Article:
Rediscovering the Church Fathers

Rediscovering-the-Church-Fathers

Michael Haykin successfully serves as a Patristic evangelist, convincing modern readers to take special interest in the early church fathers. Rediscovering the Church Fathers engages a brief sampling of various types of Fathers and highlights their literature and value to early church studies.

This book comes highly recommended for anyone remotely interested in the Church Fathers.

My review will appear shortly in the SBTS Journal.

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At the end of his book, Haykin recommends resources for those taking interest in Patristic literature. Here is a list of secondary literature Haykin recommends to begin your endeavor.

Robert Louis Wilken, The Spirit of Early Christian Thought: Seeking the Face

Henry Chadwick, The Early Church

Jaroslav Pelikan, The Christian Tradition: A History of the Development of Doctrine, vol 1, The Emergenece of the Catholic Tradtion (100–600)
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Mark as a Literary and Theological Document: Mark 3:22–30 test case

I’m currently reviewing Elizabeth Shively’s Apocalyptic Imagination in the Gospel of Mark, and have been impressed with a number of her hermeneutical abilities and presuppositions.  Her clarity in thought is exemplary as tension and anticipation await each turn of the page.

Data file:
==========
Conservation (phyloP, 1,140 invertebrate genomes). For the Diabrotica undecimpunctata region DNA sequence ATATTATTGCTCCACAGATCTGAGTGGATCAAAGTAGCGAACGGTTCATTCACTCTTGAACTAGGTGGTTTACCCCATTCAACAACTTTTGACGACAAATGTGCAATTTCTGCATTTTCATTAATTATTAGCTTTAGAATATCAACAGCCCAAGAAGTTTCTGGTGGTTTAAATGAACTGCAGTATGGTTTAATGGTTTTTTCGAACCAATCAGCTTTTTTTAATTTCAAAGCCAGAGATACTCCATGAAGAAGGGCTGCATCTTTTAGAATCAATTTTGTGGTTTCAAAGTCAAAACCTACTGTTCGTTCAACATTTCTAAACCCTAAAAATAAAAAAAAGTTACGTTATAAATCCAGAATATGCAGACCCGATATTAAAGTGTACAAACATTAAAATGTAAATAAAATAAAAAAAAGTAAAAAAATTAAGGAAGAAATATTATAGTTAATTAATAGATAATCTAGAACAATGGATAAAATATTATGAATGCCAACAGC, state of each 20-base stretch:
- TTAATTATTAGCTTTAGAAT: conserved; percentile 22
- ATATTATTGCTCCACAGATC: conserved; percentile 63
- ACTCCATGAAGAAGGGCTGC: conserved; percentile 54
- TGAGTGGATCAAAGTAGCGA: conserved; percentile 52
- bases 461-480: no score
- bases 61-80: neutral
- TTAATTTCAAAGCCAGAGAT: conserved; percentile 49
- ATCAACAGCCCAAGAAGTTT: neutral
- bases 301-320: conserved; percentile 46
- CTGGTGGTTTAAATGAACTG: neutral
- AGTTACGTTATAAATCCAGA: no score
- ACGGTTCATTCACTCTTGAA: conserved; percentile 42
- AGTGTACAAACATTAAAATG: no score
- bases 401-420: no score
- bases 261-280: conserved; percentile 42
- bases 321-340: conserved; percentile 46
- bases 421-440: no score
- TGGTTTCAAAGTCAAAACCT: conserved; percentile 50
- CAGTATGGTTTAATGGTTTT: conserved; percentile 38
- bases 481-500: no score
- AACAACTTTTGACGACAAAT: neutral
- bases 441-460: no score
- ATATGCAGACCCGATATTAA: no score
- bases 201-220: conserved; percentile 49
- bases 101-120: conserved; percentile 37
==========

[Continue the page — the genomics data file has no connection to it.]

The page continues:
One beneficial aspect of her project is her “close reading” of the text. As she analyzes Mark 3:22–30 (Beelzebul pericope), she utilizes narrative critical tools. Unlike other Markan resources, Shively demonstrates how this pericope is a “first of firsts.” This is the first lengthy discourse in the Gospel by Jesus. This is the first time Jesus is said to be speaking in parables. This is the first solemn declaration being introduced with ἀμήν. Moreover through an historical reading, Mark places this pericope in different place in his Gospel, distinct from Matthew’s and Luke’s placement. Mark exclusively identifies this discourse as a παραβολή. Finally, Mark places this parable at the beginning of Jesus’ ministry, unlike Matthew or Luke. With this empirical data, Shively concludes Mark 3:22–30 demonstrates the “program for the whole Gospel. Specifically, Mark 3:22–30 constructs a symbolic world that shapes the literary and theological logic of the rest of the narrative.”[1] (Please wait until the book review is complete for a fuller analysis of her thesis).
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